I do not, normally, consider myself a low-energy person — I am, after all, running two companies (Trombly International and the China Speakers Bureau) and starting a third (Hyperica). But I do notice that my energy flags at certain times — such as when I’m in Moscow. And I’m full of energy in other locations, like Tajikistan or Shanghai or New York. Working inside, at a computer, slows me down. Working in the garden revs me up.
Worst job of my life? Programming in the basement of a building during the winter. Best job? On the front lines in Abkhazia, on the Black Sea.
I naturally assumed from this that I was an adrenalin junkie who hates routine and loves strenuous physical work.
Then, this past spring, in my doctor’s office, I reported that my energy levels were up sharply. My work habits hadn’t changed — I was still sitting behind a computer.
The doc asked me if I was sleeping less as well. I was. And did I feel fewer cravings for carbohydrates? Why, yes, I did.
He suggested that the sun might be responsible. The spring brought with it not only more hours of sunshine, but also an incentive to go outside and enjoy the warmer weather. He recommended that I try out full-spectrum light bulbs.
I went out and bought a Sun Light Floor Lamp at Home Depot and put it in my living room next to the couch. My living room is the darkest room in the house, with a northern exposure. Normally I sit down on the couch after a day’s work and barely have energy to watch TV or read.
With the new lamp, the couch not only instantly became friendlier and more inviting, but a source of a second wind for me. I would forget to eat as I redesigned my company’s website templates, wrote articles, and edited books. And learned PHP. I would force myself to go to bed around 3 or 4 in the morning, my head still buzzing with ideas.
When I went back to the doc and reported that the light works, he warned me against a potential side effect — I might not get sleepy if I kept the light on too long. I was also advised to try Vitamin D supplements.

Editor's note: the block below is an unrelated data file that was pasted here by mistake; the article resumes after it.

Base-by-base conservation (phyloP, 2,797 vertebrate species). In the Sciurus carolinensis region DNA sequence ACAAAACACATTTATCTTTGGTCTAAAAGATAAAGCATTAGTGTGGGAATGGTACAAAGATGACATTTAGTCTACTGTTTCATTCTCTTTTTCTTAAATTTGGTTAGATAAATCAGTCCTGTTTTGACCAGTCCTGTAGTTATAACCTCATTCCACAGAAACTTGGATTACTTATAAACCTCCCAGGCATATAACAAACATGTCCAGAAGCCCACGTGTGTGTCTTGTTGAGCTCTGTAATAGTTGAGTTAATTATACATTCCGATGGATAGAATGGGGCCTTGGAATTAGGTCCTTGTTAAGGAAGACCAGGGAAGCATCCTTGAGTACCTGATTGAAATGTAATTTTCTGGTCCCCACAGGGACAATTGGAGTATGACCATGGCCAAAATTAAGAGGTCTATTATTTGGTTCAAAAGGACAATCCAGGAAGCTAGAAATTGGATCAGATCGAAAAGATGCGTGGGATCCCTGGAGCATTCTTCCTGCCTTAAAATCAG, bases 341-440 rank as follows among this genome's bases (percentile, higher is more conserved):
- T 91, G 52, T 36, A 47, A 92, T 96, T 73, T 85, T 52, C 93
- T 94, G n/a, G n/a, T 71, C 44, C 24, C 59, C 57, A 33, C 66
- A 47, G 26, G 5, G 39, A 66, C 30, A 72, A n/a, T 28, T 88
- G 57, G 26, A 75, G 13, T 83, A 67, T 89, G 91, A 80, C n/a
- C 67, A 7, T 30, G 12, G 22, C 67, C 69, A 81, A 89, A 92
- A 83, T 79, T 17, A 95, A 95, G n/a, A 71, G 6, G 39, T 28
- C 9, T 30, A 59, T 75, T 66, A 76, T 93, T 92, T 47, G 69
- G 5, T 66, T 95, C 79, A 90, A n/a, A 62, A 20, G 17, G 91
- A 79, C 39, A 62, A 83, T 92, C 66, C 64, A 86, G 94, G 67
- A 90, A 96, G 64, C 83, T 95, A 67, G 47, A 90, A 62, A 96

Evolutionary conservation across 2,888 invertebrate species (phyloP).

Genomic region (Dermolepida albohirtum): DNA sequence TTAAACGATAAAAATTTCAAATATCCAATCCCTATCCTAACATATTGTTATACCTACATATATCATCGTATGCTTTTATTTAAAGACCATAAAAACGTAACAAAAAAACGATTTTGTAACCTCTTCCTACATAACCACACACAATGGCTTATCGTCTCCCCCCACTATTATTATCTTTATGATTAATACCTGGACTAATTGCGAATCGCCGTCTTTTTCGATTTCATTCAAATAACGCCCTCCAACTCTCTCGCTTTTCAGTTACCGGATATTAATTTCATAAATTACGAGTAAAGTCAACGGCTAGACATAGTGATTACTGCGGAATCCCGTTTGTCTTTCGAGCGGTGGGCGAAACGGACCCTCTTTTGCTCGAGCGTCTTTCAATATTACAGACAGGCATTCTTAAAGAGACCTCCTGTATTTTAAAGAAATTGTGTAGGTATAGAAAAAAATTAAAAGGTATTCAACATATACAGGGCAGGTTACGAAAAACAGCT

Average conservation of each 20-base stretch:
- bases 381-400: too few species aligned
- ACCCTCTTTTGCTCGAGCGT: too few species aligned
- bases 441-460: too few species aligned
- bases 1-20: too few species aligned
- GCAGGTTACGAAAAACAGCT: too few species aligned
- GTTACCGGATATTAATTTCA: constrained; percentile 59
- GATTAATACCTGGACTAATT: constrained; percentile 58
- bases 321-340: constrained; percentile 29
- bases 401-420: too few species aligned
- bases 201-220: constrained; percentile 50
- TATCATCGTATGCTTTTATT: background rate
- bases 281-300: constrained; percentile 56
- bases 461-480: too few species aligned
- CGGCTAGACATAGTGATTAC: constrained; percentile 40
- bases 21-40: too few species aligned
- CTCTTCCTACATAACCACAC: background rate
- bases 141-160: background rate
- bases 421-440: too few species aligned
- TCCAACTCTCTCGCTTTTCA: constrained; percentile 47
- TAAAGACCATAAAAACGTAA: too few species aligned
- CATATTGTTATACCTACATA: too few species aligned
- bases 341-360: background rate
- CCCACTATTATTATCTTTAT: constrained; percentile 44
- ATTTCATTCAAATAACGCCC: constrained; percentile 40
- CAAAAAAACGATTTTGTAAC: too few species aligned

I moved the light out of the living room to my office, just in time for the long Memorial Day weekend. The weather was cloudy, and I spent most of it inside. My Monday night, I had lost hope that the economy would ever recover, that business would ever pick up, that the new startup would take off, and that I would ever get into shape.
The next day, I was back under the sun lamp, and things snapped back into place. I bought two more lamps, and plan to buy more. I’ve already ordered full-spectrum light bulbs.
If they aren’t enough, I’ll install the full-spectrum shop lights in my office and living room (disguised as plant lights, so I don’t look totally crazy). And next fall, when the days start getting shorter, if my energy levels drop, I’ll go back to the doc to find out whether my insurance covers light boxes.
There are some disagreements about how this all works. Is the light supposed to hit the skin, or the eyes? Is the breadth of wave lengths most important, or the intensity of the light?
There seem to be multiple pathways at work here, resetting your body’s internal mechanism to “hybernate” mode when the light fades.
Maybe this is why Silicon Valley is so innovative. The light is good.